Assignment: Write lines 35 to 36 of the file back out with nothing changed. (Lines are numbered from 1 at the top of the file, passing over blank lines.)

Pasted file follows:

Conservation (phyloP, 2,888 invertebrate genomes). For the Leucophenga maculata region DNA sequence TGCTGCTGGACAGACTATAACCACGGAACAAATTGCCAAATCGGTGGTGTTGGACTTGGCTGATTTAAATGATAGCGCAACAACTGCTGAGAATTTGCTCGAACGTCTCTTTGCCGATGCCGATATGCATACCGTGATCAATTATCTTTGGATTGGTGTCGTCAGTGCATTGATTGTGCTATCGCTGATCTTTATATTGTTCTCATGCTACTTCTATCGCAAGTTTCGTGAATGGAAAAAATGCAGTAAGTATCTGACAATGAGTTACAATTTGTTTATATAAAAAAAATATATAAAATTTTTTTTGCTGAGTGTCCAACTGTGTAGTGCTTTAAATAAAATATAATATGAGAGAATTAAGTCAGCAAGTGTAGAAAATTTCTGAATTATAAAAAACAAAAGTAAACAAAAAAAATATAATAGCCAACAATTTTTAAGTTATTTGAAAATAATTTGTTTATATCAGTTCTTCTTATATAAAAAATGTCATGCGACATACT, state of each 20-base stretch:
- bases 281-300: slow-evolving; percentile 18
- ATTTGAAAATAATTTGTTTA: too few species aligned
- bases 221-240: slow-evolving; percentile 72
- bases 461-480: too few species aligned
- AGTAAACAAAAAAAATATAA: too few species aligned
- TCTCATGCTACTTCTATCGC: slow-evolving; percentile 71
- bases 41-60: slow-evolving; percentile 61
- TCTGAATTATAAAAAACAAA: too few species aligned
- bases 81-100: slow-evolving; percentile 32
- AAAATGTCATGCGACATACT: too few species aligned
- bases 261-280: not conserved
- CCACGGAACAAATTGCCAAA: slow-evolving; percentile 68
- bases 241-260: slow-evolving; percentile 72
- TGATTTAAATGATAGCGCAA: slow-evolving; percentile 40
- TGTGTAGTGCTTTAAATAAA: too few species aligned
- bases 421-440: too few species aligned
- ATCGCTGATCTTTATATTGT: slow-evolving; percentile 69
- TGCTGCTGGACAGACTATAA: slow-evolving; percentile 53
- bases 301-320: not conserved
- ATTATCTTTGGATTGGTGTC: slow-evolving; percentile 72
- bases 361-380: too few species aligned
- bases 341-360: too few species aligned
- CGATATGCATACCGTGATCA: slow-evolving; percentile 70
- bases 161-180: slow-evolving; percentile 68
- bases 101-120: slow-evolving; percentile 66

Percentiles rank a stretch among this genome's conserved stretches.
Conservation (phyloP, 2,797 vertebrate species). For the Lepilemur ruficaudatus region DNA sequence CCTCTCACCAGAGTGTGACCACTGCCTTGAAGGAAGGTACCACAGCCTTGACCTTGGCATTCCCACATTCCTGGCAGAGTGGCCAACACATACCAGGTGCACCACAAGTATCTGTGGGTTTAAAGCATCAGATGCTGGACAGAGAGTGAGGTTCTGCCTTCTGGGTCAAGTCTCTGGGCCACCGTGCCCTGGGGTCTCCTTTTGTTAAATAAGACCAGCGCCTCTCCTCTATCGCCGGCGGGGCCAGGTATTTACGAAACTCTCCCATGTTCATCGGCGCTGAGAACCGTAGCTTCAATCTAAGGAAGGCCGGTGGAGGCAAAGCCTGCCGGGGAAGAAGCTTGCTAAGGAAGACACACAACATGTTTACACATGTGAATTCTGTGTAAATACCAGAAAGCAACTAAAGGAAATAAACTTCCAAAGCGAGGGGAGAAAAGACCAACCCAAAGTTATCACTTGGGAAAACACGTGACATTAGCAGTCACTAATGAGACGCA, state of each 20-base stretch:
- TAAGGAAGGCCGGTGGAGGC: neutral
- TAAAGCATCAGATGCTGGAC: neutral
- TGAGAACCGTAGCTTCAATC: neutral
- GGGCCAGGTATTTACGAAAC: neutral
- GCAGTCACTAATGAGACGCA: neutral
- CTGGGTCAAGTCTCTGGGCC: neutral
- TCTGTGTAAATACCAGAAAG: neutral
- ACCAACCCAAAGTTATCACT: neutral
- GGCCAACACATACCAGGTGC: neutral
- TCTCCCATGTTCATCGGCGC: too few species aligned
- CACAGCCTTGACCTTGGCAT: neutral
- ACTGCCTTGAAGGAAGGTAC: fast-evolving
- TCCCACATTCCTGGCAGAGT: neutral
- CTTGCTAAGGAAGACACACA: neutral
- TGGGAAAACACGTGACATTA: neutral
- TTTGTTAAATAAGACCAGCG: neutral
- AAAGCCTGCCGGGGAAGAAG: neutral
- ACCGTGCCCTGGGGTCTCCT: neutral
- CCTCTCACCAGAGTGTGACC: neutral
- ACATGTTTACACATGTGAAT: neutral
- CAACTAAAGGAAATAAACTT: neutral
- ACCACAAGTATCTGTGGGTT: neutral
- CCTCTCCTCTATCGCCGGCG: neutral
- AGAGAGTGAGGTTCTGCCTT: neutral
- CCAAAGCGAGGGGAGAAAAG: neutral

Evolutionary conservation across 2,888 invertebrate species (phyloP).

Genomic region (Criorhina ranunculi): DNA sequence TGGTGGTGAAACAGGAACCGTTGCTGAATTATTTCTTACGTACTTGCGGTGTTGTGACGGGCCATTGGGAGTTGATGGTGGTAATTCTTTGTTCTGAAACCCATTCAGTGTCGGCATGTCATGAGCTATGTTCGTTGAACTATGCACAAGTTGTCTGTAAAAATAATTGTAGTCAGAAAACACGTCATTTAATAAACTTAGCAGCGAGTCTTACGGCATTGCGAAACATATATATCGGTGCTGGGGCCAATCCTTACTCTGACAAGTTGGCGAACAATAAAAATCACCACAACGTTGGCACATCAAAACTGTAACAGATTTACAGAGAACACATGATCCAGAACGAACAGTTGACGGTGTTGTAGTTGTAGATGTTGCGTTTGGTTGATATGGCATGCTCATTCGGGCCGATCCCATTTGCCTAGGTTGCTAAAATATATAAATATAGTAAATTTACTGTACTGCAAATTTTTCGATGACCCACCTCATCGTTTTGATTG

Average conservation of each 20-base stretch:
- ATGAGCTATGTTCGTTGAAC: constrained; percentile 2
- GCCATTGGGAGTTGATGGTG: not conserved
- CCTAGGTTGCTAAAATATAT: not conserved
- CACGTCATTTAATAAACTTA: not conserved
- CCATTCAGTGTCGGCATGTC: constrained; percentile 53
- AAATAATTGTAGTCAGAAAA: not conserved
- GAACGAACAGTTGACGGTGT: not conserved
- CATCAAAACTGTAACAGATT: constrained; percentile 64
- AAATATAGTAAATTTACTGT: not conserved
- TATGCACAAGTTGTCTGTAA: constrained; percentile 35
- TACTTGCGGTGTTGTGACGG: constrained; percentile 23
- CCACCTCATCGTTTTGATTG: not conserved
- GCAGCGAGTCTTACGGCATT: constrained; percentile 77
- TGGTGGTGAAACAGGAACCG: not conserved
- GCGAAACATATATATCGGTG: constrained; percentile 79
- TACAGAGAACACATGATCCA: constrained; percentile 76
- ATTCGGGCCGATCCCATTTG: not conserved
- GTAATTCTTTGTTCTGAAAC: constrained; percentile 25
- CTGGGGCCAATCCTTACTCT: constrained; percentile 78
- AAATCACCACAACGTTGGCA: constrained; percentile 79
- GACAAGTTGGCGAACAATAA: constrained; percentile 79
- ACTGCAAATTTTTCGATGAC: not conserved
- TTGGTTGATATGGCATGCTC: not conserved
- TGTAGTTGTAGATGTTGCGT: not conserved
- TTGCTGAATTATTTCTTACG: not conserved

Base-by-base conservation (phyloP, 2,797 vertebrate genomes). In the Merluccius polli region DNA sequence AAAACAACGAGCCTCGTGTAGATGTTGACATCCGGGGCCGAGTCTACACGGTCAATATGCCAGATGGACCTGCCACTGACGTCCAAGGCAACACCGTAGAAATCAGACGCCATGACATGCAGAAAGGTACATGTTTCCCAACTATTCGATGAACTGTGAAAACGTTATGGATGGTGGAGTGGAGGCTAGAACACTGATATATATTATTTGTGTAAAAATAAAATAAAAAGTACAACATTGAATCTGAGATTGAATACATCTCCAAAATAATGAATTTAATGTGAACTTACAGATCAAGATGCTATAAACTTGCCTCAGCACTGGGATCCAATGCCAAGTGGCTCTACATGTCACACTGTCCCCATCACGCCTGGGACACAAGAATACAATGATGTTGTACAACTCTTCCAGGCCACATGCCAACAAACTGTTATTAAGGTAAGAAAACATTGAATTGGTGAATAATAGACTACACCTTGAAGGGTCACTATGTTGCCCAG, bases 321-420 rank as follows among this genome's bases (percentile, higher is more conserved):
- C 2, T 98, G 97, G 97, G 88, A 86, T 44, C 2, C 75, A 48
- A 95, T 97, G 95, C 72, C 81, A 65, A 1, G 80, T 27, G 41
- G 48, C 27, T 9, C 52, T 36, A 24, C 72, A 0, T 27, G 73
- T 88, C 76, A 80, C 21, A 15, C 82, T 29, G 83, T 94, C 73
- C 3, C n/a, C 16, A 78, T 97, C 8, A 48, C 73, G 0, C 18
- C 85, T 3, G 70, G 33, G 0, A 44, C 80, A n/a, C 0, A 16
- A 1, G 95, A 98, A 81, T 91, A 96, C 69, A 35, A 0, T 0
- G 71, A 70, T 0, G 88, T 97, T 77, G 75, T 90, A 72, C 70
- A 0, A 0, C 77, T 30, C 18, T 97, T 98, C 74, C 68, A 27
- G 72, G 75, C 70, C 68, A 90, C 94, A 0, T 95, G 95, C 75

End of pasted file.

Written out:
- TCTGTGTAAATACCAGAAAG: neutral
- ACCAACCCAAAGTTATCACT: neutral